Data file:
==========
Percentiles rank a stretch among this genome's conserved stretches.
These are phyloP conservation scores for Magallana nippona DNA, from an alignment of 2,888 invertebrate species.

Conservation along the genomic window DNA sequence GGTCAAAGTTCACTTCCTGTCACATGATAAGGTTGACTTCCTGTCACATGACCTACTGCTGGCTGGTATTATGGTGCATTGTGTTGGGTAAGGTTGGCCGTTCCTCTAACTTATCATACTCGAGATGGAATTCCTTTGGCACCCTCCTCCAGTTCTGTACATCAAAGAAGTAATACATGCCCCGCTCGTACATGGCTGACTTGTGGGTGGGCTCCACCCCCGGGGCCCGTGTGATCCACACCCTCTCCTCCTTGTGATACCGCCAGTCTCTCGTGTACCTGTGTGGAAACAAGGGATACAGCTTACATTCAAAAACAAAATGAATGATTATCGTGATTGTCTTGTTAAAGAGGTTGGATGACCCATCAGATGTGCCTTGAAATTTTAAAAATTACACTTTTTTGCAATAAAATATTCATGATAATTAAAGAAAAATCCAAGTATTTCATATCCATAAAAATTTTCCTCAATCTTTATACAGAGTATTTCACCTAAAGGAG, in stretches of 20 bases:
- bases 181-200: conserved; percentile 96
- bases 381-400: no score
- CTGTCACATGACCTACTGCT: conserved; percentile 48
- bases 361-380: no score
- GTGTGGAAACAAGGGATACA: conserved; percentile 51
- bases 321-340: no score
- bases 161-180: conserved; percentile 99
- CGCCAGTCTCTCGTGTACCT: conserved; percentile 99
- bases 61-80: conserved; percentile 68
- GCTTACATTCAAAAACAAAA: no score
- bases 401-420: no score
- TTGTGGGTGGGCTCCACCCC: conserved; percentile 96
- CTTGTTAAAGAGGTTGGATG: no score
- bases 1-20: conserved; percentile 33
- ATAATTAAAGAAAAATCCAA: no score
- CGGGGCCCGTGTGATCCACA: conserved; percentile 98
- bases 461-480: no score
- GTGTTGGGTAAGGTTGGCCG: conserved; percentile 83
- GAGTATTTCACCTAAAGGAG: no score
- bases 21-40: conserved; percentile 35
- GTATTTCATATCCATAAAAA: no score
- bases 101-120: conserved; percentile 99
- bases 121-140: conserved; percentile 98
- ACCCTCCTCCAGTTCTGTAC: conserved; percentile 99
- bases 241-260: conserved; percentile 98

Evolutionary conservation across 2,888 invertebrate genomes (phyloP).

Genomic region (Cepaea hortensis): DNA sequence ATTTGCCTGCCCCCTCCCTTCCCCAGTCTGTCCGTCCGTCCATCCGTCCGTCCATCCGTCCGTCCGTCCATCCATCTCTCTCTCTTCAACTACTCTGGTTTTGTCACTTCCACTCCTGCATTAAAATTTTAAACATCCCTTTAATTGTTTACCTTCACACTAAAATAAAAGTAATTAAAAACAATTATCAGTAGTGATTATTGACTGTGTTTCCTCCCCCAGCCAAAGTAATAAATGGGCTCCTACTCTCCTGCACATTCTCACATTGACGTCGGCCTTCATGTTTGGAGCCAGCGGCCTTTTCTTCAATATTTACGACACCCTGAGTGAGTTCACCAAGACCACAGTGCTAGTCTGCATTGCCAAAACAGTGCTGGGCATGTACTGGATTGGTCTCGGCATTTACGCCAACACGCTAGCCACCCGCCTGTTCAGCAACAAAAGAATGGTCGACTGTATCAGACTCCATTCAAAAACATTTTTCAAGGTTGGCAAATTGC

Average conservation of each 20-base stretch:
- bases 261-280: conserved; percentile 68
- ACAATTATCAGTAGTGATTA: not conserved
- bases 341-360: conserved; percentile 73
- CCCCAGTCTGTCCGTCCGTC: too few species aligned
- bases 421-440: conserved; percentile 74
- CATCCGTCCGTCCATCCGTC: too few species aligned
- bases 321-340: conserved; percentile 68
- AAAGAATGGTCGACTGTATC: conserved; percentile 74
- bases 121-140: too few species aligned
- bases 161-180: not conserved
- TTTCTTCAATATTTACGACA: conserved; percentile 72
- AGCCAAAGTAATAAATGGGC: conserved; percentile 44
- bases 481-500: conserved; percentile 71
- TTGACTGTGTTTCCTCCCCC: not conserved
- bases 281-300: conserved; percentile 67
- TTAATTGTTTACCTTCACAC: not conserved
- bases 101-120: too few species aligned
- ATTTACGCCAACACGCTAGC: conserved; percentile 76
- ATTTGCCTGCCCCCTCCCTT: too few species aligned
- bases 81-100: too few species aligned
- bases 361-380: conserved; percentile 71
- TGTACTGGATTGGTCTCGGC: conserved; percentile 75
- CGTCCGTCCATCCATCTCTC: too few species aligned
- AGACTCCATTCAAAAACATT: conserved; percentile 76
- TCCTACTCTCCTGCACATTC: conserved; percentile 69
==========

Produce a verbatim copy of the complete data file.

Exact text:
Percentiles rank a stretch among this genome's conserved stretches.
These are phyloP conservation scores for Magallana nippona DNA, from an alignment of 2,888 invertebrate species.

Conservation along the genomic window DNA sequence GGTCAAAGTTCACTTCCTGTCACATGATAAGGTTGACTTCCTGTCACATGACCTACTGCTGGCTGGTATTATGGTGCATTGTGTTGGGTAAGGTTGGCCGTTCCTCTAACTTATCATACTCGAGATGGAATTCCTTTGGCACCCTCCTCCAGTTCTGTACATCAAAGAAGTAATACATGCCCCGCTCGTACATGGCTGACTTGTGGGTGGGCTCCACCCCCGGGGCCCGTGTGATCCACACCCTCTCCTCCTTGTGATACCGCCAGTCTCTCGTGTACCTGTGTGGAAACAAGGGATACAGCTTACATTCAAAAACAAAATGAATGATTATCGTGATTGTCTTGTTAAAGAGGTTGGATGACCCATCAGATGTGCCTTGAAATTTTAAAAATTACACTTTTTTGCAATAAAATATTCATGATAATTAAAGAAAAATCCAAGTATTTCATATCCATAAAAATTTTCCTCAATCTTTATACAGAGTATTTCACCTAAAGGAG, in stretches of 20 bases:
- bases 181-200: conserved; percentile 96
- bases 381-400: no score
- CTGTCACATGACCTACTGCT: conserved; percentile 48
- bases 361-380: no score
- GTGTGGAAACAAGGGATACA: conserved; percentile 51
- bases 321-340: no score
- bases 161-180: conserved; percentile 99
- CGCCAGTCTCTCGTGTACCT: conserved; percentile 99
- bases 61-80: conserved; percentile 68
- GCTTACATTCAAAAACAAAA: no score
- bases 401-420: no score
- TTGTGGGTGGGCTCCACCCC: conserved; percentile 96
- CTTGTTAAAGAGGTTGGATG: no score
- bases 1-20: conserved; percentile 33
- ATAATTAAAGAAAAATCCAA: no score
- CGGGGCCCGTGTGATCCACA: conserved; percentile 98
- bases 461-480: no score
- GTGTTGGGTAAGGTTGGCCG: conserved; percentile 83
- GAGTATTTCACCTAAAGGAG: no score
- bases 21-40: conserved; percentile 35
- GTATTTCATATCCATAAAAA: no score
- bases 101-120: conserved; percentile 99
- bases 121-140: conserved; percentile 98
- ACCCTCCTCCAGTTCTGTAC: conserved; percentile 99
- bases 241-260: conserved; percentile 98

Evolutionary conservation across 2,888 invertebrate genomes (phyloP).

Genomic region (Cepaea hortensis): DNA sequence ATTTGCCTGCCCCCTCCCTTCCCCAGTCTGTCCGTCCGTCCATCCGTCCGTCCATCCGTCCGTCCGTCCATCCATCTCTCTCTCTTCAACTACTCTGGTTTTGTCACTTCCACTCCTGCATTAAAATTTTAAACATCCCTTTAATTGTTTACCTTCACACTAAAATAAAAGTAATTAAAAACAATTATCAGTAGTGATTATTGACTGTGTTTCCTCCCCCAGCCAAAGTAATAAATGGGCTCCTACTCTCCTGCACATTCTCACATTGACGTCGGCCTTCATGTTTGGAGCCAGCGGCCTTTTCTTCAATATTTACGACACCCTGAGTGAGTTCACCAAGACCACAGTGCTAGTCTGCATTGCCAAAACAGTGCTGGGCATGTACTGGATTGGTCTCGGCATTTACGCCAACACGCTAGCCACCCGCCTGTTCAGCAACAAAAGAATGGTCGACTGTATCAGACTCCATTCAAAAACATTTTTCAAGGTTGGCAAATTGC

Average conservation of each 20-base stretch:
- bases 261-280: conserved; percentile 68
- ACAATTATCAGTAGTGATTA: not conserved
- bases 341-360: conserved; percentile 73
- CCCCAGTCTGTCCGTCCGTC: too few species aligned
- bases 421-440: conserved; percentile 74
- CATCCGTCCGTCCATCCGTC: too few species aligned
- bases 321-340: conserved; percentile 68
- AAAGAATGGTCGACTGTATC: conserved; percentile 74
- bases 121-140: too few species aligned
- bases 161-180: not conserved
- TTTCTTCAATATTTACGACA: conserved; percentile 72
- AGCCAAAGTAATAAATGGGC: conserved; percentile 44
- bases 481-500: conserved; percentile 71
- TTGACTGTGTTTCCTCCCCC: not conserved
- bases 281-300: conserved; percentile 67
- TTAATTGTTTACCTTCACAC: not conserved
- bases 101-120: too few species aligned
- ATTTACGCCAACACGCTAGC: conserved; percentile 76
- ATTTGCCTGCCCCCTCCCTT: too few species aligned
- bases 81-100: too few species aligned
- bases 361-380: conserved; percentile 71
- TGTACTGGATTGGTCTCGGC: conserved; percentile 75
- CGTCCGTCCATCCATCTCTC: too few species aligned
- AGACTCCATTCAAAAACATT: conserved; percentile 76
- TCCTACTCTCCTGCACATTC: conserved; percentile 69